— Labor. From Israel's founding until the late 70s, Labor and its predecessors were the predominant political force in Israel. Since then, Labor not only has not won more than a handful of elections, but its representation in Knesset has waned, nearing extinction. It is left-wing socially and politically. Labor has been led by 10 different people in the past 20 years, a product or symptom of its waning influence.
— Blue and White. This party was formed before the last election and is headed by former chief of staff and retired general Benny Gantz. They formed a unity government with Likud last spring which quickly unraveled as the government fell apart. It is now polling just above the threshold.
— Religious Zionists: This party is a right-wing nationalist-religious faction that's the merger of two parties. They are controversial in having a person on their list who is widely derided as racist and not qualified to serve but seen as a potential key partner of a Likud-led government.
— Meretz. This is a far left party that espouses controversial positions considered pro-Arab and anti-Israel by some, that is polling just below the threshold. Meretz could be a key element to having enough seats to form a government, but hard to imagine right of center Sa'ar and Bennett sitting in a government with them.
— Ra'am. This is an Arab Islamist party that, until this election, was part of the Joint List. It broke away over the Joint List sweeping rejecting any government plans, including the heralded Abraham Accords, and not representing the interest of Israel's Arab citizens. It is polling just below the threshold but, if it passes, could become a key player in supporting the establishment and maybe being part of the next government.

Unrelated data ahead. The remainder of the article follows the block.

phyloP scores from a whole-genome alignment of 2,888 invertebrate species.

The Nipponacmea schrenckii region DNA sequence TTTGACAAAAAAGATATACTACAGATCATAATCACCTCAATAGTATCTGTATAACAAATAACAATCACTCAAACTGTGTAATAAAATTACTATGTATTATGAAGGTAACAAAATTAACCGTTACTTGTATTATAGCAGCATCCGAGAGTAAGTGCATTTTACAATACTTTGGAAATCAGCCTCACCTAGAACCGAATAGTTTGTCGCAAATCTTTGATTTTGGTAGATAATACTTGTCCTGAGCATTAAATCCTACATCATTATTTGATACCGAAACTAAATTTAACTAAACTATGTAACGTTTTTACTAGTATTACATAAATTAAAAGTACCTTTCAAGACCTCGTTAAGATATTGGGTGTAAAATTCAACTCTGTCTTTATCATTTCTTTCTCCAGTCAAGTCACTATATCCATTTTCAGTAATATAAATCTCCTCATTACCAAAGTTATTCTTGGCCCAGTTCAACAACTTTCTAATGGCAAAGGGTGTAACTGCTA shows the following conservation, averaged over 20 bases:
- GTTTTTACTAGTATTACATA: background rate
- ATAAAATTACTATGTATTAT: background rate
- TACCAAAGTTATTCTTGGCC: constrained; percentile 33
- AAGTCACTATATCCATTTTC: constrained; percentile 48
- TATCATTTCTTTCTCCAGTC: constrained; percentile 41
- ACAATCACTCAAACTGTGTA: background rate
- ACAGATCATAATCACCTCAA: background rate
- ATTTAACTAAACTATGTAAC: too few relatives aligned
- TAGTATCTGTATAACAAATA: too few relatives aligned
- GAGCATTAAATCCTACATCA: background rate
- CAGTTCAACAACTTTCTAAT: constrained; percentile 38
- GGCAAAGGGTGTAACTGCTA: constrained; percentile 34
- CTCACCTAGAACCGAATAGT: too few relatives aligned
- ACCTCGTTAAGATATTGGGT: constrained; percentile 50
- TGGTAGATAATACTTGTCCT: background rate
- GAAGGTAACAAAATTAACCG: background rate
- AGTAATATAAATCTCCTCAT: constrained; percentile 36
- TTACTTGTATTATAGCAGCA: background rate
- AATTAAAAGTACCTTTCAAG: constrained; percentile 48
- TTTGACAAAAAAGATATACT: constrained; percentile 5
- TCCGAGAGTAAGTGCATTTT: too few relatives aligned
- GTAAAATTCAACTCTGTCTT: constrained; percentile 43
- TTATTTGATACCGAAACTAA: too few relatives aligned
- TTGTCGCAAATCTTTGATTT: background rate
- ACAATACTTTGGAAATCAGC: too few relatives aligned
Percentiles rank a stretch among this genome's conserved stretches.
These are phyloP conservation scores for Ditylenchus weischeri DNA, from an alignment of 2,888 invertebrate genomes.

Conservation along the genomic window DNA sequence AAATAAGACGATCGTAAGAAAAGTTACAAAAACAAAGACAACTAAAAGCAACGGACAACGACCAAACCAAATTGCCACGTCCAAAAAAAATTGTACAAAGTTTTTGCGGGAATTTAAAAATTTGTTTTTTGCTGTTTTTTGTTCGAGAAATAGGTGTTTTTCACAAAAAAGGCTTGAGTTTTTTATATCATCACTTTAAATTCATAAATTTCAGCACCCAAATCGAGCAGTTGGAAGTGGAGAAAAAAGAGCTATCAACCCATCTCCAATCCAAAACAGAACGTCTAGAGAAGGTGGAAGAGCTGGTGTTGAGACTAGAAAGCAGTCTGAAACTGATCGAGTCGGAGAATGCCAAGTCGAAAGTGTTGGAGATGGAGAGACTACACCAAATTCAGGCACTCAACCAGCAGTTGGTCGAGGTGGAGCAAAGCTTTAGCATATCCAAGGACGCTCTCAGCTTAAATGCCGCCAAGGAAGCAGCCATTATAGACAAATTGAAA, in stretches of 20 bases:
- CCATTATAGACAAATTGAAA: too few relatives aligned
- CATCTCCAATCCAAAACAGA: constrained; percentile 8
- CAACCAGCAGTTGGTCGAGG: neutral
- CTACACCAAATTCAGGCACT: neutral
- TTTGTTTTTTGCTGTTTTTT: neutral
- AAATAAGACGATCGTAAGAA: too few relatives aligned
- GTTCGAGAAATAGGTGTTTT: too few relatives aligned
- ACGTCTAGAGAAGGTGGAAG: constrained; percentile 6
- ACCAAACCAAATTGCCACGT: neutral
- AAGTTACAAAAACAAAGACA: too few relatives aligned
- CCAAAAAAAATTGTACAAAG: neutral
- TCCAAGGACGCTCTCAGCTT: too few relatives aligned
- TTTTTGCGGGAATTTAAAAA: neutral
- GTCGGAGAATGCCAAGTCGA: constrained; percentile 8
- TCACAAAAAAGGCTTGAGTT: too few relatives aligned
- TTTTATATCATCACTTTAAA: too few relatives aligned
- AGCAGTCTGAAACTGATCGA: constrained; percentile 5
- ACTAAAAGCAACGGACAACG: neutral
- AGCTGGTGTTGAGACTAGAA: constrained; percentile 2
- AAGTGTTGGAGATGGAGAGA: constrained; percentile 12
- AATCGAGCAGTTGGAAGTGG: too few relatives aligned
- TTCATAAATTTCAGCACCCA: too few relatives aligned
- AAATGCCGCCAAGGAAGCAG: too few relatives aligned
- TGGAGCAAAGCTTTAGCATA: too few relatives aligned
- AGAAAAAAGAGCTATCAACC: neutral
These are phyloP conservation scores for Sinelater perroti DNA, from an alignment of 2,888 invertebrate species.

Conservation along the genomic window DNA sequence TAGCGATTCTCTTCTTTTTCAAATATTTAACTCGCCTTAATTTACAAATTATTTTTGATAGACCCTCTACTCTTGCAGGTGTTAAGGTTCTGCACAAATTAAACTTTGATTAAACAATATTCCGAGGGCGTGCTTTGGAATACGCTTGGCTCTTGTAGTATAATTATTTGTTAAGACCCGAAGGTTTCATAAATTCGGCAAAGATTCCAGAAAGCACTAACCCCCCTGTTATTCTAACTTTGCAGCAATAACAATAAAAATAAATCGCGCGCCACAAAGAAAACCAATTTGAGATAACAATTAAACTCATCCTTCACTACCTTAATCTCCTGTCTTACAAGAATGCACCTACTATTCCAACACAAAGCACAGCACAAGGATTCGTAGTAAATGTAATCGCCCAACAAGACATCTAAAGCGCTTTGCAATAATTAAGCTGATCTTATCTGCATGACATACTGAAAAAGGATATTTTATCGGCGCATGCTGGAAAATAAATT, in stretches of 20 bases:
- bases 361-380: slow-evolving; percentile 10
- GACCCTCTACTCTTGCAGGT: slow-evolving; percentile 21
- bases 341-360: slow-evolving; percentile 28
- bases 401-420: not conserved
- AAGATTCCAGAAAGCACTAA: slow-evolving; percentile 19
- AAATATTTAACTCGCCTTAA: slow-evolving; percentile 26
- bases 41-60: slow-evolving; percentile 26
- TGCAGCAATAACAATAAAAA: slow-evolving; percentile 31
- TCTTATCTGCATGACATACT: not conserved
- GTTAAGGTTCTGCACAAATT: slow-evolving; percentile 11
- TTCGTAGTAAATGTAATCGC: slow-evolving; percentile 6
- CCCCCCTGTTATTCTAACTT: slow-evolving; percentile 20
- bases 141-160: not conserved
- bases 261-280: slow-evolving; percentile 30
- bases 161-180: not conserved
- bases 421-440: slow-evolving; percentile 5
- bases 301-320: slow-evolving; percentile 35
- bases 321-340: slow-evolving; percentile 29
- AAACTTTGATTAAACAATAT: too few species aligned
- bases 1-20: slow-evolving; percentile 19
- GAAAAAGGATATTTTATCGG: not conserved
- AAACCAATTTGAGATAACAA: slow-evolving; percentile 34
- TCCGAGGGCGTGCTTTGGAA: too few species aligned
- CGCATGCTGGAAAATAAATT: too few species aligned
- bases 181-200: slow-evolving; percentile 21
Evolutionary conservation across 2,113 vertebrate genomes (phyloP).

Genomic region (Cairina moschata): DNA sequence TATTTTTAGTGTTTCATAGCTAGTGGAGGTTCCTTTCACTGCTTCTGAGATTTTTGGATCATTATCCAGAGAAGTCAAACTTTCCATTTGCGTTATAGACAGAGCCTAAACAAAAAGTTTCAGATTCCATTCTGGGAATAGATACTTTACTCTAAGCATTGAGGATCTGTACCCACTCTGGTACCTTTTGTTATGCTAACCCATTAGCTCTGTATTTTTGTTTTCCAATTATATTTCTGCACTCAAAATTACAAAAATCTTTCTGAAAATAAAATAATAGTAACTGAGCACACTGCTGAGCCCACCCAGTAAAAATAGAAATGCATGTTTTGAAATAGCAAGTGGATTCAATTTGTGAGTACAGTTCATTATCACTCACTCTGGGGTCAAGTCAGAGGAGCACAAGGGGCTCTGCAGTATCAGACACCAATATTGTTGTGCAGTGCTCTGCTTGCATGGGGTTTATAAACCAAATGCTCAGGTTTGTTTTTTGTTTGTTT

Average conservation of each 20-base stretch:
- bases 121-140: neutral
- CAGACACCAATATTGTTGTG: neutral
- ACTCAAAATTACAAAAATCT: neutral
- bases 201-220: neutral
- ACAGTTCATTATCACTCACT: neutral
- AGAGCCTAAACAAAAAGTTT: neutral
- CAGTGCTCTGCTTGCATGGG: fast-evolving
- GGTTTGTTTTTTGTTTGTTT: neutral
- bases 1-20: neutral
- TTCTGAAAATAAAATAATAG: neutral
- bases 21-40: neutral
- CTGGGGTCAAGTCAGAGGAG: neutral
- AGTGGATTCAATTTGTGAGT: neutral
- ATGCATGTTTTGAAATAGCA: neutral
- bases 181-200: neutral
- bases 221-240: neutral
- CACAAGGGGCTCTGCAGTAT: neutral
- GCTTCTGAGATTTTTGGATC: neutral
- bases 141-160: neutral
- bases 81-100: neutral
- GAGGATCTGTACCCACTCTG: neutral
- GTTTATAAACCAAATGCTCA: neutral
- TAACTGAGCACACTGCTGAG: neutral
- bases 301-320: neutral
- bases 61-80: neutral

Officially, the previous government fell apart over the failure to pass a state budget. Yes, Israel has not only entered 2021 with no budget, but we still don't have a budget for 2020. This is a legal issue that some believe Netanyahu played deliberately, not allowing his Likud Finance Minister to bring a budget for a vote, knowing that it would force the dissolution of the government and a new election. It's a bit third world for a county to operate without a budget, especially during the pandemic. This has created real hardships and challenges for wide sectors of society to be able to plan, purchase, or even fulfill existing obligations. It may become a key issue that comes back to bite Likud, guilty of obsessive political maneuvering at the detriment of nine million Israelis, many of whom remain unemployed or suffering significant hardship as a result of the pandemic.